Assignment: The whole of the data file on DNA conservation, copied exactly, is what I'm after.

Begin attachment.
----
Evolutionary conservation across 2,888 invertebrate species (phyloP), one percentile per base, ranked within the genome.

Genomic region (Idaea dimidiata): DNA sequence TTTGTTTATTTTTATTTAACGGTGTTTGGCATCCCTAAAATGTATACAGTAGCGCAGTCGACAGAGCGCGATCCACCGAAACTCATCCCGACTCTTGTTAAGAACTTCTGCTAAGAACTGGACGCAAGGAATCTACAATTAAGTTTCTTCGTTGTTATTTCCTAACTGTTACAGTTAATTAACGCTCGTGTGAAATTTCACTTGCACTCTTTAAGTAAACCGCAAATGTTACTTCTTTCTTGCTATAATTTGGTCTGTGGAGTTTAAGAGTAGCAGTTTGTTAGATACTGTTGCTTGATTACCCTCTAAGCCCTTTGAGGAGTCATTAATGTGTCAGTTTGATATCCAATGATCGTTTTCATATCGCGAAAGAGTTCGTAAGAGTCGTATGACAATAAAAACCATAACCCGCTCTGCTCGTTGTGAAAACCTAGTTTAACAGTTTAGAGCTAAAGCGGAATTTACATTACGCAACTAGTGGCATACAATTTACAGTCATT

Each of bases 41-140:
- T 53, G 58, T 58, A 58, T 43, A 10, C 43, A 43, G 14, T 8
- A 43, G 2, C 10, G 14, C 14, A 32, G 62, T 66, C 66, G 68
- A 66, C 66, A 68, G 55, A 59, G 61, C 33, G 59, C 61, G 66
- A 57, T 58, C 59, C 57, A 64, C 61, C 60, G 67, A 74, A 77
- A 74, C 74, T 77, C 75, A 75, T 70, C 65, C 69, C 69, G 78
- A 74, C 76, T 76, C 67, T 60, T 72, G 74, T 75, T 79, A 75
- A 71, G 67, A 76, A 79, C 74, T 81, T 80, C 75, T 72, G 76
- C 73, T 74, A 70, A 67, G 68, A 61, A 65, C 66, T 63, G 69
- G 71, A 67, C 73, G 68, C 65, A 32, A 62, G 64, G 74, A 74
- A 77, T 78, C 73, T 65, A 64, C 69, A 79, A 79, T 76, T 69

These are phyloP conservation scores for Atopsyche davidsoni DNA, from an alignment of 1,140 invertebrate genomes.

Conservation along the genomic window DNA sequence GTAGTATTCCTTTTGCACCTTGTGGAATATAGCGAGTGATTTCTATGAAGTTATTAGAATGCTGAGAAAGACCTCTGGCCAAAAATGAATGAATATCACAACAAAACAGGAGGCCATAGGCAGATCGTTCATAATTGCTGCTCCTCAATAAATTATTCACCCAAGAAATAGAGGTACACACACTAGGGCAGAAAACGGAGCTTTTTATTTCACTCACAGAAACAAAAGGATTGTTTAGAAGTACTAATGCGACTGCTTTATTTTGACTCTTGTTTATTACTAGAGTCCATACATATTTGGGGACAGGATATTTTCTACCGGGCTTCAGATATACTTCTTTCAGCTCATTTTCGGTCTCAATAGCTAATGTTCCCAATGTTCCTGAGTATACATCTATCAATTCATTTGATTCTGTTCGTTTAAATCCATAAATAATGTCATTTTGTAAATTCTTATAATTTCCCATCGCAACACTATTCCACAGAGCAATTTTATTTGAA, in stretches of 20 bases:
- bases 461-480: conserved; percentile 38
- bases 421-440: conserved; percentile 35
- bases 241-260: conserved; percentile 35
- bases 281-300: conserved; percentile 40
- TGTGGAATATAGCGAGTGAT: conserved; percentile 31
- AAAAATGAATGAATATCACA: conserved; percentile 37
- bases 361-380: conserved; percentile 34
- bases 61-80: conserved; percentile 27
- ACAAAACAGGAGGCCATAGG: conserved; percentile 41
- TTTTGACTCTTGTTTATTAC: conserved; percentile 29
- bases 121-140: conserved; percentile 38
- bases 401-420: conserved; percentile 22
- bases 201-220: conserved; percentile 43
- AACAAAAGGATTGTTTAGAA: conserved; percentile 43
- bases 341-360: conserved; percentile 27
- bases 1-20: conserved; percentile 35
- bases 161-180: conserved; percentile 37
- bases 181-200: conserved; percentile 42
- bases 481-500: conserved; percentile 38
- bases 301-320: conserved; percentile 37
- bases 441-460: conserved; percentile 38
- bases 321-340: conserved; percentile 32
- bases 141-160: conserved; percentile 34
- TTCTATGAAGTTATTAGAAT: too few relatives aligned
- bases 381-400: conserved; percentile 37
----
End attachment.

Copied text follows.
Evolutionary conservation across 2,888 invertebrate species (phyloP), one percentile per base, ranked within the genome.

Genomic region (Idaea dimidiata): DNA sequence TTTGTTTATTTTTATTTAACGGTGTTTGGCATCCCTAAAATGTATACAGTAGCGCAGTCGACAGAGCGCGATCCACCGAAACTCATCCCGACTCTTGTTAAGAACTTCTGCTAAGAACTGGACGCAAGGAATCTACAATTAAGTTTCTTCGTTGTTATTTCCTAACTGTTACAGTTAATTAACGCTCGTGTGAAATTTCACTTGCACTCTTTAAGTAAACCGCAAATGTTACTTCTTTCTTGCTATAATTTGGTCTGTGGAGTTTAAGAGTAGCAGTTTGTTAGATACTGTTGCTTGATTACCCTCTAAGCCCTTTGAGGAGTCATTAATGTGTCAGTTTGATATCCAATGATCGTTTTCATATCGCGAAAGAGTTCGTAAGAGTCGTATGACAATAAAAACCATAACCCGCTCTGCTCGTTGTGAAAACCTAGTTTAACAGTTTAGAGCTAAAGCGGAATTTACATTACGCAACTAGTGGCATACAATTTACAGTCATT

Each of bases 41-140:
- T 53, G 58, T 58, A 58, T 43, A 10, C 43, A 43, G 14, T 8
- A 43, G 2, C 10, G 14, C 14, A 32, G 62, T 66, C 66, G 68
- A 66, C 66, A 68, G 55, A 59, G 61, C 33, G 59, C 61, G 66
- A 57, T 58, C 59, C 57, A 64, C 61, C 60, G 67, A 74, A 77
- A 74, C 74, T 77, C 75, A 75, T 70, C 65, C 69, C 69, G 78
- A 74, C 76, T 76, C 67, T 60, T 72, G 74, T 75, T 79, A 75
- A 71, G 67, A 76, A 79, C 74, T 81, T 80, C 75, T 72, G 76
- C 73, T 74, A 70, A 67, G 68, A 61, A 65, C 66, T 63, G 69
- G 71, A 67, C 73, G 68, C 65, A 32, A 62, G 64, G 74, A 74
- A 77, T 78, C 73, T 65, A 64, C 69, A 79, A 79, T 76, T 69

These are phyloP conservation scores for Atopsyche davidsoni DNA, from an alignment of 1,140 invertebrate genomes.

Conservation along the genomic window DNA sequence GTAGTATTCCTTTTGCACCTTGTGGAATATAGCGAGTGATTTCTATGAAGTTATTAGAATGCTGAGAAAGACCTCTGGCCAAAAATGAATGAATATCACAACAAAACAGGAGGCCATAGGCAGATCGTTCATAATTGCTGCTCCTCAATAAATTATTCACCCAAGAAATAGAGGTACACACACTAGGGCAGAAAACGGAGCTTTTTATTTCACTCACAGAAACAAAAGGATTGTTTAGAAGTACTAATGCGACTGCTTTATTTTGACTCTTGTTTATTACTAGAGTCCATACATATTTGGGGACAGGATATTTTCTACCGGGCTTCAGATATACTTCTTTCAGCTCATTTTCGGTCTCAATAGCTAATGTTCCCAATGTTCCTGAGTATACATCTATCAATTCATTTGATTCTGTTCGTTTAAATCCATAAATAATGTCATTTTGTAAATTCTTATAATTTCCCATCGCAACACTATTCCACAGAGCAATTTTATTTGAA, in stretches of 20 bases:
- bases 461-480: conserved; percentile 38
- bases 421-440: conserved; percentile 35
- bases 241-260: conserved; percentile 35
- bases 281-300: conserved; percentile 40
- TGTGGAATATAGCGAGTGAT: conserved; percentile 31
- AAAAATGAATGAATATCACA: conserved; percentile 37
- bases 361-380: conserved; percentile 34
- bases 61-80: conserved; percentile 27
- ACAAAACAGGAGGCCATAGG: conserved; percentile 41
- TTTTGACTCTTGTTTATTAC: conserved; percentile 29
- bases 121-140: conserved; percentile 38
- bases 401-420: conserved; percentile 22
- bases 201-220: conserved; percentile 43
- AACAAAAGGATTGTTTAGAA: conserved; percentile 43
- bases 341-360: conserved; percentile 27
- bases 1-20: conserved; percentile 35
- bases 161-180: conserved; percentile 37
- bases 181-200: conserved; percentile 42
- bases 481-500: conserved; percentile 38
- bases 301-320: conserved; percentile 37
- bases 441-460: conserved; percentile 38
- bases 321-340: conserved; percentile 32
- bases 141-160: conserved; percentile 34
- TTCTATGAAGTTATTAGAAT: too few relatives aligned
- bases 381-400: conserved; percentile 37